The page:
By Richard McGuire
The water of the Okanagan River is a precious resource that must be managed to balance the needs of competing users.
That’s the message of a new 38-minute film, “A River Film,” that was shown to the public in a full-house free screening at the Oliver Theatre on Oct. 25.
The film made its debut a week earlier at the annual public meeting of the International Osoyoos Lake Board of Control in Osoyoos.
There are five key interests in the Okanagan Valley regarding water, says director Jiri Bakala, of Kelowna-based Ascent Films – flood control, agricultural irrigation, fisheries, First Nations and recreation.
“One of the biggest challenges was to tell the story of how these interests are often in competition with each other and how the people who manage the watershed and waterways have to balance these interests,” said Bakala.
He points to the example of Shaun Reimer, who manages the dam at Penticton for the Ministry of Forests, Lands and Natural Resource Operations (FLNRO).
During last spring’s flooding, Reimer was under pressure to let as much water as possible out of Okanagan Lake, but letting too much out too quickly would wash sockeye eggs out of the gravel near Oliver, threatening the fishery.
Likewise, property owners are concerned about damage to docks and boat mooring if water levels rise too high, whereas irrigators downriver don’t want their water intakes hanging in the air above low water.
As John Arterborn, a fish biologist with the Confederated Tribes of the Colville Reservation, put it in the film: “Unfortunately water is always a finite resource and unfortunately, when it comes to competition between people and fish, the fish usually lose.”
Bakala said it was determined that the best way to tell the story of these competing interests was to follow the Okanagan river system through the four seasons.
The film was largely funded by the International Joint Commission (IJC), the Canada-U.S. body that manages international waterways.
Also backing the film were the Department of Ecology in Washington State, who commissioned it on behalf of the IJC, and the Okanagan Basin Water Board (OBWB) in Canada.
Many of the people interviewed throughout the film represent those organizations, but there are also interviews with people involved in agriculture, dam operations and local politicians.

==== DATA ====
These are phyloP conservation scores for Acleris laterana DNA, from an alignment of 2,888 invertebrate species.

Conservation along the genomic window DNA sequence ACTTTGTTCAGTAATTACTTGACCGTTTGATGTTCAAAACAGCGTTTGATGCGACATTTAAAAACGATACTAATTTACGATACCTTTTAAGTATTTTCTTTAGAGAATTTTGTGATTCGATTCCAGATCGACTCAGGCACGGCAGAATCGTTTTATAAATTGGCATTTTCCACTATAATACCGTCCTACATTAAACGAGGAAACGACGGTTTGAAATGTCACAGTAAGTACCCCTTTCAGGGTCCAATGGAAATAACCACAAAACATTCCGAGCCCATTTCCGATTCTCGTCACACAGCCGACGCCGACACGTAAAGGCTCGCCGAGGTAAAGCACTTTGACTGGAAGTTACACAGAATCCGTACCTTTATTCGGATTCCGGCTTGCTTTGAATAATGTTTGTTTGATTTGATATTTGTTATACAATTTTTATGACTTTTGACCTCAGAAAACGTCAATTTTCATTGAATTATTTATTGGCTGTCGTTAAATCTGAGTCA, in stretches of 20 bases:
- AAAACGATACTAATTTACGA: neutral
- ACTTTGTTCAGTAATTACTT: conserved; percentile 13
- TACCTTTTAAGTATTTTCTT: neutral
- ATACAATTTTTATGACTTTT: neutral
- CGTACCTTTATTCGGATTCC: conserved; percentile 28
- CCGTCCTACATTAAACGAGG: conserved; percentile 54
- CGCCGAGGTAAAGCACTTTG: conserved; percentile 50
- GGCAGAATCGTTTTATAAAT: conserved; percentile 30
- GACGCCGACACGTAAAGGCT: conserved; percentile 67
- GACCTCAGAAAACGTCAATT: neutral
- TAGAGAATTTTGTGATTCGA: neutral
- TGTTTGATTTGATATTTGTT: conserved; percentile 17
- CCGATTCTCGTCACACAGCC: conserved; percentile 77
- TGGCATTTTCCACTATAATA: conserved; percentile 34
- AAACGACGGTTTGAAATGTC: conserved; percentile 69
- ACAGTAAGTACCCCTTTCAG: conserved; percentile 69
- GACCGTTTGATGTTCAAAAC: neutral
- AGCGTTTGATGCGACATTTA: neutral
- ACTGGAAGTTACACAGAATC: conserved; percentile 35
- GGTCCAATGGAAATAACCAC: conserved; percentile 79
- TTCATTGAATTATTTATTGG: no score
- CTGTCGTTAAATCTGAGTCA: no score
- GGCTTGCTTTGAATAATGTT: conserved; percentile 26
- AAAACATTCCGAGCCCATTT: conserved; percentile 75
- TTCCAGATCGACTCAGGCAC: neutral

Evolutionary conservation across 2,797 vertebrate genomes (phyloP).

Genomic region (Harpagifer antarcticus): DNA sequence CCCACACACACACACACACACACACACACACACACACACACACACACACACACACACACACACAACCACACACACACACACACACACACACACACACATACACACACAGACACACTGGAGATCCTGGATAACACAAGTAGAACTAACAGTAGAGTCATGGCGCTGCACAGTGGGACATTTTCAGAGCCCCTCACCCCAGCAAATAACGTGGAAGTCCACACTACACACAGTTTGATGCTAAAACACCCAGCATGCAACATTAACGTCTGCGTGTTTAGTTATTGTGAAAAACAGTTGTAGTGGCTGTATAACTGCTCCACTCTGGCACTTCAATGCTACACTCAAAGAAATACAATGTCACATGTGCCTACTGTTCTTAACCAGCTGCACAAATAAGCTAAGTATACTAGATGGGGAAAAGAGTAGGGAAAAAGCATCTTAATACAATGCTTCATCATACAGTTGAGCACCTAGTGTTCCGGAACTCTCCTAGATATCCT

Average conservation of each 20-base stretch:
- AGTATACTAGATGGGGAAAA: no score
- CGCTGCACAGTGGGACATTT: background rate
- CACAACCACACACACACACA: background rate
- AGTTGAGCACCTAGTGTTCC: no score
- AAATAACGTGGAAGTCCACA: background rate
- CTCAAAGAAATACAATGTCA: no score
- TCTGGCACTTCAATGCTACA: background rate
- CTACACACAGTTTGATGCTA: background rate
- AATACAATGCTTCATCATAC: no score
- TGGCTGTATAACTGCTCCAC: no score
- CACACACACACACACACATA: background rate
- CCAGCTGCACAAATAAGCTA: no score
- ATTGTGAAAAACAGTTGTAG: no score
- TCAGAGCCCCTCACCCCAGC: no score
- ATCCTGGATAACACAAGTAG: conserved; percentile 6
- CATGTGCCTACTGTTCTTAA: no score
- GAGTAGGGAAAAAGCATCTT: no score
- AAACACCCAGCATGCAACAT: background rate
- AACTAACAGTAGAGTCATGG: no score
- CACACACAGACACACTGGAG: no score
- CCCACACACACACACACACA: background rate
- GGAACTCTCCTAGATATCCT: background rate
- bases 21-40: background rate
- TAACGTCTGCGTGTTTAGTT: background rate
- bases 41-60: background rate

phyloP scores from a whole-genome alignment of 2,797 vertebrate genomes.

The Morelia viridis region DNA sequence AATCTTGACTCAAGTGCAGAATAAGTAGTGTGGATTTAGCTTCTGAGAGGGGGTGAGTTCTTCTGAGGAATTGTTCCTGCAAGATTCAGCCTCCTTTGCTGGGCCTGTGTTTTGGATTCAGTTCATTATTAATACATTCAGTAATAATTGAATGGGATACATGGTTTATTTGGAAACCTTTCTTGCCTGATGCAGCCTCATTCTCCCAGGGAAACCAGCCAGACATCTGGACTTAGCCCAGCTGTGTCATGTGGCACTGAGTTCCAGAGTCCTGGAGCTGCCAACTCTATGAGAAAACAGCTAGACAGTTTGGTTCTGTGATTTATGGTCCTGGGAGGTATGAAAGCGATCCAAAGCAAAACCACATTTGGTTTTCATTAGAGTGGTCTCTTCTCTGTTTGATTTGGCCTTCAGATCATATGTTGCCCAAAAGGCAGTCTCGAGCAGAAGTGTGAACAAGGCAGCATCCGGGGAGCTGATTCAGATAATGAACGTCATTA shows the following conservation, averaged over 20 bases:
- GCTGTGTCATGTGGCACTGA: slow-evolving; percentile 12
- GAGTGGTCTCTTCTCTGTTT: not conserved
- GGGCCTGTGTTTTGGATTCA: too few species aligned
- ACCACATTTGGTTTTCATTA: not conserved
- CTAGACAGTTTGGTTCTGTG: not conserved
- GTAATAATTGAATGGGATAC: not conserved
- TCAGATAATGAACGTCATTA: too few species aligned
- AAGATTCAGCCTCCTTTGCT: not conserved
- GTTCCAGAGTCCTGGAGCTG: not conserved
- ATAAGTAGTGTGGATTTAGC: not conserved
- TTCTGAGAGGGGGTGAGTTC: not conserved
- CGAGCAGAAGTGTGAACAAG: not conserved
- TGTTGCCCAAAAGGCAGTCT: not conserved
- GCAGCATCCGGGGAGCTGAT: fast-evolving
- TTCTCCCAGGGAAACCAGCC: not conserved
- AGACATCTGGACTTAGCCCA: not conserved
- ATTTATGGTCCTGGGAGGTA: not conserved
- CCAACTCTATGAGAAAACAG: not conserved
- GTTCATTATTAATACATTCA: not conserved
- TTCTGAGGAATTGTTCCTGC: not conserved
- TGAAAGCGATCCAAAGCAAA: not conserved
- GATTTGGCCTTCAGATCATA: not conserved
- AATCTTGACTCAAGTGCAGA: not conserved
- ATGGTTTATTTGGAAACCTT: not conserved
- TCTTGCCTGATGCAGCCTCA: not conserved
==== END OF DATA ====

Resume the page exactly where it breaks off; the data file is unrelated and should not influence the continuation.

Osoyoos Mayor Sue McKortoff is one of the people interviewed.
From the opening scenes showing measurement of the winter snowpacks that will provide water to the river, the entire film takes place outdoors.
“One of the things I wanted to do was to keep the entire film outside,” said Bakala. “I didn’t want to go inside and sit down in somebody’s office or somebody’s living room and do an interview.”
So the interviews are all filmed along the river, interspersed with scenes of the Okanagan Basin in different weather conditions.
Filming took place over about a year and a half, starting in February 2016 and concluding with this spring’s flood conditions.
This spring, Bakala was able to catch what he missed the previous spring, but he couldn’t catch everything.
‘One phenomenon he wanted to film, but which didn’t occur, was water from the Similkameen River backing up the Okanogan River below Oroville, Wash.
Most of the work on the film was done by Bakala and his wife Lucie Bakala, the producer, but there were other collaborators involved. Local filmmaker Kenton Gilchrist, for example, composed the music.
Bakala has done numerous documentaries on a range of issues, from health to the environment. One such film was about Gloria Taylor, a woman with ALS (Amyotrophic Lateral Sclerosis), who became an advocate for medically assisted dying.
“Every time you start a new film as a documentary filmmaker, you find out how much you learn about these topics,” said Bakala. “For us it was incredible. We learned so much about the river that we had no idea. I’ve lived here for over 15 years now, and you take so many things for granted.”